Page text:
Q: Do poisons get rid moles and gophers?
As a rule, no. Let's start with the mole ... Since the mole eats primarily
worms and grubs, they will not normally ingest bait that contains poison.
There are some poisons available that contain ground up earthworms that
make the claim of being palatable to moles, but many feel they do not
work because the mole will refuse the bait when living worms and grubs
are available. In addition, since worms provide the Mole's water needs,
he will rarely go for anything dry. In the case of the gopher, he's a
herbivore, so he's more susceptible to poisoned bait, but since he likes
his veggies fresh, he avoids the normally dry tainted bait.
Q: Do "sonic" repellents work?
We really don't know, but logic would say that they would
be limited in the area that they can protect even if they do perform as
advertised. The theory behind these units is that they make a repetitive
sound that is aggravating to the mole and or gopher, causing them to move
away from the source of the sound. The question is ... how far?
Q: Do smoke bombs work?
Probably not. The smoke may well invade the tunnel in which
it's set off, but unless the smoke suffocates the mole or gopher, it will
do little good. And since they range over a pretty large area, the chance
of this approach working is limited. In truth, smoke may only serve to
herd the moles so that as one is trying to escape, it might be dug up
with a shovel and "dispatched."
Q: Does grub treatment
eliminate mole and Gopher infestation?
Some "experts" suggest that if you eliminate all the worms and grubs, the moles will depart. To a degree that is so, but a university study found that if insecticides (at great expense and environmental impact) are used for that purpose, the moles will increase foraging activity for several weeks in a frantic effort to find food where it once exited. This tends to create a scorched earth result. There are no moles, but little lawn either. In other research, another study found that moles can be drawn to a well-watered lawn in dry spells just for hydration alone. Therefore, you can attract this pest just by watering your lawn!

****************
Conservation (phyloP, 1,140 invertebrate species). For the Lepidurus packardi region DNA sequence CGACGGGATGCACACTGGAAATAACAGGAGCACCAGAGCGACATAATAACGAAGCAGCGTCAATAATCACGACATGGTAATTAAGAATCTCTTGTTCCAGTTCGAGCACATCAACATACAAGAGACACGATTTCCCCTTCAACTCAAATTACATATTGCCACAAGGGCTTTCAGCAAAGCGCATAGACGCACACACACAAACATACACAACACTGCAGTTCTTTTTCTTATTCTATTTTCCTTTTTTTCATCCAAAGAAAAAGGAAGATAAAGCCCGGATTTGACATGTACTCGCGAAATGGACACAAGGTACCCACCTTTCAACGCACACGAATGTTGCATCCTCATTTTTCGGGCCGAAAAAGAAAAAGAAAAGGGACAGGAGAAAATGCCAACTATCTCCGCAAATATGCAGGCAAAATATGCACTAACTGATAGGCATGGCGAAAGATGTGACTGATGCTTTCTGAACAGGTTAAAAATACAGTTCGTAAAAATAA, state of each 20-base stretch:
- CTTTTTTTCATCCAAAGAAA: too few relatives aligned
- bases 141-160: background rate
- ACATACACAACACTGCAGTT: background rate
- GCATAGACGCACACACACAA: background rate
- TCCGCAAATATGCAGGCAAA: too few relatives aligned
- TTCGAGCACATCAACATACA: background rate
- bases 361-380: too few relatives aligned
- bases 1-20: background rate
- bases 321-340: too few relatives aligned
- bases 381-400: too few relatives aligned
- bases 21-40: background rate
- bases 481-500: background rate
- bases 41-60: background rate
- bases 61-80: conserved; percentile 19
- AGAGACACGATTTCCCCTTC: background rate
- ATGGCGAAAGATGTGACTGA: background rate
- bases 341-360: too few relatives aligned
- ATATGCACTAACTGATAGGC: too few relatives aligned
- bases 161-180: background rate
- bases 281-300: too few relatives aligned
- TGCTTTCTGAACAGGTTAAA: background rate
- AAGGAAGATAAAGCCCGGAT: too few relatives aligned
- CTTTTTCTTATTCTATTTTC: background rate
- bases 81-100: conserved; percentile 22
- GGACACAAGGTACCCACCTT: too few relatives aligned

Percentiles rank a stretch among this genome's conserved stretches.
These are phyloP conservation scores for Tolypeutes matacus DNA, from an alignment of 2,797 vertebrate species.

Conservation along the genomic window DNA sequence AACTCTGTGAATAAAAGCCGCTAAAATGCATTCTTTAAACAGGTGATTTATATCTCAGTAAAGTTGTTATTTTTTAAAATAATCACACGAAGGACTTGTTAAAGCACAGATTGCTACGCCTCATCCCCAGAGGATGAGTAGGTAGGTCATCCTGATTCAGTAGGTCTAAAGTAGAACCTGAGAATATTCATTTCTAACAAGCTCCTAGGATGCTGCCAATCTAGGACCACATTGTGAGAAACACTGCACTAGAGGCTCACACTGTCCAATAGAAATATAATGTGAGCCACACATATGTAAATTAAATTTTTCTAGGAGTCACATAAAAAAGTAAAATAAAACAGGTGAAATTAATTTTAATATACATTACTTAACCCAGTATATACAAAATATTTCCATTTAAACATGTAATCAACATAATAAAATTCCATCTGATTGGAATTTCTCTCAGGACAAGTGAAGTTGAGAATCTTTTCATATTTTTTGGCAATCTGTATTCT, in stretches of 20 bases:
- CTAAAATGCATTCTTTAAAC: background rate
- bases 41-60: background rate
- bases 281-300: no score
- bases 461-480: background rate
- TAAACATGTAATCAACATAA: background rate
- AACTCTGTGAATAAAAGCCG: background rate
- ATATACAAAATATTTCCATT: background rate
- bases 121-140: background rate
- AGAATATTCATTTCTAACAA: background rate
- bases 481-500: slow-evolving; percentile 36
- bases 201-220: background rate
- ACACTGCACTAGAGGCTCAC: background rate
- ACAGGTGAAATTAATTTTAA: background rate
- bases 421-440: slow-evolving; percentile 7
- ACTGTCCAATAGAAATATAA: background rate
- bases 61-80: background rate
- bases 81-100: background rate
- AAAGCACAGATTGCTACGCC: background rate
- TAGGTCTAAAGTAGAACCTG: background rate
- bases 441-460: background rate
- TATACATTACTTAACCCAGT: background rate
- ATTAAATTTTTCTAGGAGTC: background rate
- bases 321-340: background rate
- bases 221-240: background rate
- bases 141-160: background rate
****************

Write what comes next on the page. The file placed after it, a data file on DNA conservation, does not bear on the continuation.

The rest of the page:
Should I make trapping part of my mole control plan?
Q: Are there
plants I can use that will be less attractive to deer and rabbits?
Trapping is a messy business - as well as inhumane. If you have it done,
it's very expensive. If you do it, it's very frustrating. In some areas,
it is also illegal, so you might check before deciding to use this approach.
All that having been said, the problem with traps is that the tunnel that
was made last night isn't likely a nesting tunnel and won't be reused
again by the mole. The result is a maddening game of mole trap chess with
you moving the trap from yesterday's tunnels to today's and then doing
it all over again tomorrow. That's why applying Chase Mole and Gopher
Repellent TM is the better way to go. It covers the entire yard, eliminating
the "hit or miss" problem of trapping.
Yes, there seem to be a lot of them actually. As a rule of thumb, any
plant that produces a strong scent will be less attractive to these pests.
Interestingly, that includes pleasant and distasteful odors. For example
lilacs are rarely damaged. The same is true of garlic. Others that seem
to be "immune" include: Boxwood, Cedar, Cypress, Juniper, Lemon
Balm, Black Eyed Susan, Oregano, Phlox, Creosote Bush, Prairie Clover
and Eastern Red Cedar.
Q: What about fences?
Deer can be fenced out, but you've got to remember that
Bambi is an Olympic-caliber jumper. Clearing fences at six feet is no
big deal to the deer. More importantly, to keep deer out, the fence needs
to block the view. If Bambi can see your garden, the fence better be very
tall. For rabbits, the other problem exists. They are tunneling machines!
If they can see the food, they'll try going under your fence!
Q: What about noisemakers?
They seem to work, but only if they make enough noise to also aggravate
you (and your neighbors). Some folks have created ingenious "teeter
totter" devices that fill slowly with water and then drop with a
bang to scare deer and rabbits. The latest devices use ultrasound and
are supposed to frighten the deer while not upsetting your neighbor. They
are reported to be effective, but have a very limited range.
Q: How about raining on their parade?
Some folks have tried sprinklers that go off randomly and
report some successat least temporarily. Another water based idea
is a device that uses a photo electric eye to trigger a burst of water
whenever an animal comes near. Not a very good idea if you have a doggie
to put out at eleven for his evening potty break! The problem with all
these approaches is that rabbits and deer are pretty well used to rain.
Speaking of Fido...
Yeah, you're right. A loud dog (who hates) rabbits and or
deer is a great defense. In the wild, the natural enemy of both deer and
rabbits are coyotes and wolves. Fortunately, Fido comes close enough (genetically
speaking) to get the attention of both deer and rabbits.